During four weeks in culture, juvenile cartilage generated new cartilage tissues (Fig. 6) exhibiting pronounced labeling for proteoglycan and type II collagen(the collagen found in articular cartilage) but not type I collagen (the collagen found in scar tissue)(Fig. 7). Adult cartilage exhibited no obvious changes.

Over 19,000 genes were analyzed to identify distinctive gene expression profiles between juvenile and adult cartilage tissues. Genes primarily responsible for cartilage growth and expansion (such as COL2A1, COL9A1, TGFB3, MMP2 and MMP14) were increased (up-regulated) in juvenile cartilage, whereas the genes mostly involved in structural stability (such as COMP, FN1, BMP2, TIMP2 and TIMP3) were up-regulated in adult cartilage.

Fig. 1. Juvenile bovine cartilage had a significantly higher cell density than adult cartilage (mean with 95% confidence interval (CI), P = 0.004).

Fig. 2. Juvenile bovine chondrocytes proliferated significantly faster than adult chondrocytes by day3 (mean with 95% CI, P = 0.001). Day 1 results indicate a similar assay baseline for both age groups.


Fig. 3. Cell migration from juvenile (A, 20x; C, 40x) and adult (B, 20x; D, 40x) bovine cartilage. Migrating cells from both tissues exhibited typical chondrocyte features.

Fig. 4. A significantly greater number of migrated and proliferated cells were detected in the juvenile cartilage culture than in the adult cartilage culture (mean with 95% CI, P = 0.006).

Fig. 5. Both native and cultured juvenile bovine cartilage contained a significantly greater amount of GAG than the adult cartilage (mean with 95% CI, p<0.05).

Adult CartilageJuvenile Cartilage
DAY 28

Fig. 6. Only juvenile cartilage was able to generate new cartilaginous tissues after 4 weeks of culture (2.5x).


Fig. 7. The new tissues generated from juvenile bovine cartilage exhibited strong labeling of type II collagen and proteoglycan with no detectable type I collagen. (A) H & E, (B) Safranin-O, (C) Type II collagen and (D) Type I collagen.

As the first comprehensive comparison between juvenile and adult bovine articular cartilage at the tissue, cellular and molecular level's, our results strongly indicate that juvenile cartilage possesses greater regenerative capability and superior chondrogenic activity than adult cartilage. Additionally, the chondrocyte age-related differential gene expression supports enhanced tissue restoration potential of juvenile cartilage.


1. Hui Liu, Zhixing Zhao, Rhonda B. Clarke, Jizong Gao, Ian R. Garrett and Ed E.C. Margerrison. Enhanced tissue regeneration potential of juvenile articular cartilage, The American Journal of Sports Medicine 41(11):2658-2667, 2013. *Animal study results are not necessarily predictive of human clinical results.

Comparison of Human Juvenile and Adult Articular Cartilage

Juvenile human articular cartilage taken from the knee joint of an 11-year-old donor was cultured in vitro to monitor chondrocyte migration and new cartilage tissue formation. Similar results were obtained as from the juvenile bovine cartilage culture:


  • Cells started migrating out of the minced juvenile human articular cartilage by day 5 of culture. The migrated cells demonstrated typical chondrocyte features (Fig. 1).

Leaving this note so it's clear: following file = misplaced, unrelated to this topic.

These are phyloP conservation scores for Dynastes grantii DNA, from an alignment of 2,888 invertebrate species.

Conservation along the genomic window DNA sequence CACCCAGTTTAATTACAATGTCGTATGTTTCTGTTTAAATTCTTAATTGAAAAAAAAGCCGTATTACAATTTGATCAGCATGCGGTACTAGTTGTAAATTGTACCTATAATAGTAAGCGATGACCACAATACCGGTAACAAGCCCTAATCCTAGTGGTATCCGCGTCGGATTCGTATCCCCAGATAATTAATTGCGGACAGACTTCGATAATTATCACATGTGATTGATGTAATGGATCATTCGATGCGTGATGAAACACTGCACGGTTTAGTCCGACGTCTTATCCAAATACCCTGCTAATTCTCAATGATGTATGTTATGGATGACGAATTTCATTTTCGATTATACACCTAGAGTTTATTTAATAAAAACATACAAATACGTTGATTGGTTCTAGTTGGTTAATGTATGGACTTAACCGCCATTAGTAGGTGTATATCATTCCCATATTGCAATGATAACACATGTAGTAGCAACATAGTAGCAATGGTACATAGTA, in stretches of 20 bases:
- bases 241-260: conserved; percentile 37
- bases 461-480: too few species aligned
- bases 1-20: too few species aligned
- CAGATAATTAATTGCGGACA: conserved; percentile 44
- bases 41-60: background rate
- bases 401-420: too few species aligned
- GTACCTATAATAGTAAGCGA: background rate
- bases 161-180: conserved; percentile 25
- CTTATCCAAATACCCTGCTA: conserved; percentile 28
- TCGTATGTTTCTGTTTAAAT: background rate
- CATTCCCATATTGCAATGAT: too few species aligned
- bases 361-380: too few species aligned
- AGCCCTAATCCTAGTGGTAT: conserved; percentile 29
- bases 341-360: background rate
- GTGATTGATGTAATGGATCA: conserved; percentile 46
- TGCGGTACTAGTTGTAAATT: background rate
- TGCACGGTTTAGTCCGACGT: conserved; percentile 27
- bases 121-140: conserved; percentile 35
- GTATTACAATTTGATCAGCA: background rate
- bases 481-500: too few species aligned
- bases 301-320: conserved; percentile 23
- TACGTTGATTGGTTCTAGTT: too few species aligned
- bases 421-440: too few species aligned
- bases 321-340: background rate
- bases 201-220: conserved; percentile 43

• The migrated cells accumulated and proliferated along the edges of the original cartilage pieces (Fig. 2).
  • The migrated cells generated new tissue (extracellular matrix or ECM) along the edges of the original cartilage tissue, which fused the adjacent cartilage pieces together (Fig. 3).
  • The newly formed tissue between the original cartilage pieces became denser and stronger over time, with multiple layers of rounded cells embedded in the newly generated ECM (Fig. 4).


A. B.
C. D.

Fig. 1. Cells started migrating out of juvenile human articular cartilage at day 5 of culture (A: 20x, B: 40x). The migrated cells show the typical chondrocyte features (C: 10x, D: 40x).

A. B.

Fig. 2. The migrated chondrocytes accumulated and proliferated along the edges of the original cartilage pieces (A:10x, B: 5x).

A. B.
C. D.

Fig. 3. The new ECM structures generated by the migrated chondrocytes formed inter-piece connections, fusing the adjacent cartilage pieces together (A: 2.5x, B: 5x, C:10x, D: 20x).

A. B. C.

Fig. 4. The newly formed cartilaginous tissue became denser and stronger over time as shown in- A(day 15 of culture,5x), B(day 30 of culture,5x) and C(a higher magnification view of the new tissue structure in B, showing rounded cells embedded in the newly generated ECM(40x).)

DeNovo® NT Graft is a particulated juvenile cartilage implant used for the repair of articular cartilage damage. It is intended to provide surgeons with an early-intervention option for articular cartilage repair and cartilage restoration.

Zimmer Reimbursement Hotline: Phone: 1-866-946-0444. Hotline Hours: Monday-Friday, 8am- 5pm, EST


Adams SB, Yao JQ, Schon LC. Particulated Juvenile Articular Cartilage Allograft Transplantation for Osteochondral Lesions of the Talus. Tech Foot Ankle Surg Jun 2011; 10(2):92-98.
A treatment algorithm and detailed description of surgical technique for treatment of talar lesions with DeNovo NT Graft. This paper describes 12-month postoperative images of a 24-year-old male with near complete resolution of talar edema and formation of cartilage surface.
Link to Abstract:

Bleazy S and Brigido S. Reconstruction of Complex Osteochondral Lesions of the Talus with Cylindrical Sponge Allograft and Particulate Juvenile Cartilage Graft: Provisional Results with a Short-Term Follow up. Foot Ankle Spec Oct 2012; 5:300-305 (first published online Aug 30, 2012).
Retrospective review of 7 patients with full-thickness cartilage defects treated with medial malleolar osteotomy, subchondral allograft and DeNovo NT Graft. All 7 patients showed clinically significant improvement in pain and activity scales 6 months postoperatively.
Link to Abstract:

Bonner KF, Daner W, Yao JQ. 2-Year Postoperative Evaluation of a Patient with a Symptomatic Full-Thickness Patellar Cartilage Defect Repaired with Particulated Juvenile Cartilage Tissue. J Knee Surg Jun 2010; 23(2):109-14.